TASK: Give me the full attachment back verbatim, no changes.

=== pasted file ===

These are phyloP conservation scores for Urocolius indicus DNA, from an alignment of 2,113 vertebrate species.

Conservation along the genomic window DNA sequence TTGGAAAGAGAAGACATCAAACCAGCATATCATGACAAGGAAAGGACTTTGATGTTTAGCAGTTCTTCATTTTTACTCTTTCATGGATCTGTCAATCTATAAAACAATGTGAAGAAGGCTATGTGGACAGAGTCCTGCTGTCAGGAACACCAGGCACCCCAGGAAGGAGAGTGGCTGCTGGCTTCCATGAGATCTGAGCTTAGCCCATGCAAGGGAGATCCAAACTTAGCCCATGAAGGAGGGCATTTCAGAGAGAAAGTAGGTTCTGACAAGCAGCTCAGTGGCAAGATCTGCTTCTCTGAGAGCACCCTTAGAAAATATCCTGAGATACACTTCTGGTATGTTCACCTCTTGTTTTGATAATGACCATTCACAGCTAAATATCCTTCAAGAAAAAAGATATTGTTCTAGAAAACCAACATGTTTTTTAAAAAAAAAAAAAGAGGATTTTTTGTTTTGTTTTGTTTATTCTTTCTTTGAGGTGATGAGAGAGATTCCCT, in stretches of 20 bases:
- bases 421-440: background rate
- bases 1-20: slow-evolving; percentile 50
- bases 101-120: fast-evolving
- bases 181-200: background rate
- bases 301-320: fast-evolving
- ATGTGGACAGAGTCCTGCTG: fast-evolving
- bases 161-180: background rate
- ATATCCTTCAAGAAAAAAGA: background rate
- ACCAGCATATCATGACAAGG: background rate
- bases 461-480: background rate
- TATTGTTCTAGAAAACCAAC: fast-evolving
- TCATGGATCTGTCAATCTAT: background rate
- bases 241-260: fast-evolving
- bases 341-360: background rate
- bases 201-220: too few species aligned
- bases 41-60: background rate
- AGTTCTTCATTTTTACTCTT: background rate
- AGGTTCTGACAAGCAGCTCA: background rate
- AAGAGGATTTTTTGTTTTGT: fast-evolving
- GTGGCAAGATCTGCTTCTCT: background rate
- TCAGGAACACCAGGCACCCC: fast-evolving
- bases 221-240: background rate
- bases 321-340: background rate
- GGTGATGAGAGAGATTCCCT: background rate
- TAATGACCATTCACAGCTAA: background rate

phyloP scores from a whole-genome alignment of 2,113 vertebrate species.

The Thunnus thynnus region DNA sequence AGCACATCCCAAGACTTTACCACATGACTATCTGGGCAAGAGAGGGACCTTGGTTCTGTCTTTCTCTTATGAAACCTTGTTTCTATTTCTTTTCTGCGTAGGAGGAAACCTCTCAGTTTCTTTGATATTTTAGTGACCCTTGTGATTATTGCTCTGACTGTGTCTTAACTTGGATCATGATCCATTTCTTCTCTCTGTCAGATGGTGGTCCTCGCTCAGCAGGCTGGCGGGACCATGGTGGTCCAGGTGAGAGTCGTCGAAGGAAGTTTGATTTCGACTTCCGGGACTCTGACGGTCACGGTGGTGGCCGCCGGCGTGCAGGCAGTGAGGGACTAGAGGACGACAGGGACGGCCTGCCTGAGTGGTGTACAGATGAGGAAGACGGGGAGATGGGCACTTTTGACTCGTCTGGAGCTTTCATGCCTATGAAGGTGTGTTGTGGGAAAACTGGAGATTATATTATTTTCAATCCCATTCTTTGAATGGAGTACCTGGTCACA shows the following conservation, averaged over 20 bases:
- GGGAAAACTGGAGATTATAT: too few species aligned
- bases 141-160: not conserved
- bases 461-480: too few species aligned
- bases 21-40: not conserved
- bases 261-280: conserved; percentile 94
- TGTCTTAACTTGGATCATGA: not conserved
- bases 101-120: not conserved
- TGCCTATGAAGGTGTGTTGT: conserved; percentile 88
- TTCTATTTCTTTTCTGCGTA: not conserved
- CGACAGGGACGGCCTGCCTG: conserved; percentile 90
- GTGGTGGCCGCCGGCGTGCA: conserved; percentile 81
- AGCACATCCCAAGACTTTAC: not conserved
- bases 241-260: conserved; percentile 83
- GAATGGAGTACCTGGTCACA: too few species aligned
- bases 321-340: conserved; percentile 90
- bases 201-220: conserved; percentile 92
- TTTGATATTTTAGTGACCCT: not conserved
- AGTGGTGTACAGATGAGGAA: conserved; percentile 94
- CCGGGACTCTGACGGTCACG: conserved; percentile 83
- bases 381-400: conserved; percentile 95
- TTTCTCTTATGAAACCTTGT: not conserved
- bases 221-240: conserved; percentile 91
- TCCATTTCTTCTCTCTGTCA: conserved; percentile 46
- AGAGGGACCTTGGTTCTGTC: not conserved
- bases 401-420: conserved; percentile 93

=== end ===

These are phyloP conservation scores for Urocolius indicus DNA, from an alignment of 2,113 vertebrate species.

Conservation along the genomic window DNA sequence TTGGAAAGAGAAGACATCAAACCAGCATATCATGACAAGGAAAGGACTTTGATGTTTAGCAGTTCTTCATTTTTACTCTTTCATGGATCTGTCAATCTATAAAACAATGTGAAGAAGGCTATGTGGACAGAGTCCTGCTGTCAGGAACACCAGGCACCCCAGGAAGGAGAGTGGCTGCTGGCTTCCATGAGATCTGAGCTTAGCCCATGCAAGGGAGATCCAAACTTAGCCCATGAAGGAGGGCATTTCAGAGAGAAAGTAGGTTCTGACAAGCAGCTCAGTGGCAAGATCTGCTTCTCTGAGAGCACCCTTAGAAAATATCCTGAGATACACTTCTGGTATGTTCACCTCTTGTTTTGATAATGACCATTCACAGCTAAATATCCTTCAAGAAAAAAGATATTGTTCTAGAAAACCAACATGTTTTTTAAAAAAAAAAAAAGAGGATTTTTTGTTTTGTTTTGTTTATTCTTTCTTTGAGGTGATGAGAGAGATTCCCT, in stretches of 20 bases:
- bases 421-440: background rate
- bases 1-20: slow-evolving; percentile 50
- bases 101-120: fast-evolving
- bases 181-200: background rate
- bases 301-320: fast-evolving
- ATGTGGACAGAGTCCTGCTG: fast-evolving
- bases 161-180: background rate
- ATATCCTTCAAGAAAAAAGA: background rate
- ACCAGCATATCATGACAAGG: background rate
- bases 461-480: background rate
- TATTGTTCTAGAAAACCAAC: fast-evolving
- TCATGGATCTGTCAATCTAT: background rate
- bases 241-260: fast-evolving
- bases 341-360: background rate
- bases 201-220: too few species aligned
- bases 41-60: background rate
- AGTTCTTCATTTTTACTCTT: background rate
- AGGTTCTGACAAGCAGCTCA: background rate
- AAGAGGATTTTTTGTTTTGT: fast-evolving
- GTGGCAAGATCTGCTTCTCT: background rate
- TCAGGAACACCAGGCACCCC: fast-evolving
- bases 221-240: background rate
- bases 321-340: background rate
- GGTGATGAGAGAGATTCCCT: background rate
- TAATGACCATTCACAGCTAA: background rate

phyloP scores from a whole-genome alignment of 2,113 vertebrate species.

The Thunnus thynnus region DNA sequence AGCACATCCCAAGACTTTACCACATGACTATCTGGGCAAGAGAGGGACCTTGGTTCTGTCTTTCTCTTATGAAACCTTGTTTCTATTTCTTTTCTGCGTAGGAGGAAACCTCTCAGTTTCTTTGATATTTTAGTGACCCTTGTGATTATTGCTCTGACTGTGTCTTAACTTGGATCATGATCCATTTCTTCTCTCTGTCAGATGGTGGTCCTCGCTCAGCAGGCTGGCGGGACCATGGTGGTCCAGGTGAGAGTCGTCGAAGGAAGTTTGATTTCGACTTCCGGGACTCTGACGGTCACGGTGGTGGCCGCCGGCGTGCAGGCAGTGAGGGACTAGAGGACGACAGGGACGGCCTGCCTGAGTGGTGTACAGATGAGGAAGACGGGGAGATGGGCACTTTTGACTCGTCTGGAGCTTTCATGCCTATGAAGGTGTGTTGTGGGAAAACTGGAGATTATATTATTTTCAATCCCATTCTTTGAATGGAGTACCTGGTCACA shows the following conservation, averaged over 20 bases:
- GGGAAAACTGGAGATTATAT: too few species aligned
- bases 141-160: not conserved
- bases 461-480: too few species aligned
- bases 21-40: not conserved
- bases 261-280: conserved; percentile 94
- TGTCTTAACTTGGATCATGA: not conserved
- bases 101-120: not conserved
- TGCCTATGAAGGTGTGTTGT: conserved; percentile 88
- TTCTATTTCTTTTCTGCGTA: not conserved
- CGACAGGGACGGCCTGCCTG: conserved; percentile 90
- GTGGTGGCCGCCGGCGTGCA: conserved; percentile 81
- AGCACATCCCAAGACTTTAC: not conserved
- bases 241-260: conserved; percentile 83
- GAATGGAGTACCTGGTCACA: too few species aligned
- bases 321-340: conserved; percentile 90
- bases 201-220: conserved; percentile 92
- TTTGATATTTTAGTGACCCT: not conserved
- AGTGGTGTACAGATGAGGAA: conserved; percentile 94
- CCGGGACTCTGACGGTCACG: conserved; percentile 83
- bases 381-400: conserved; percentile 95
- TTTCTCTTATGAAACCTTGT: not conserved
- bases 221-240: conserved; percentile 91
- TCCATTTCTTCTCTCTGTCA: conserved; percentile 46
- AGAGGGACCTTGGTTCTGTC: not conserved
- bases 401-420: conserved; percentile 93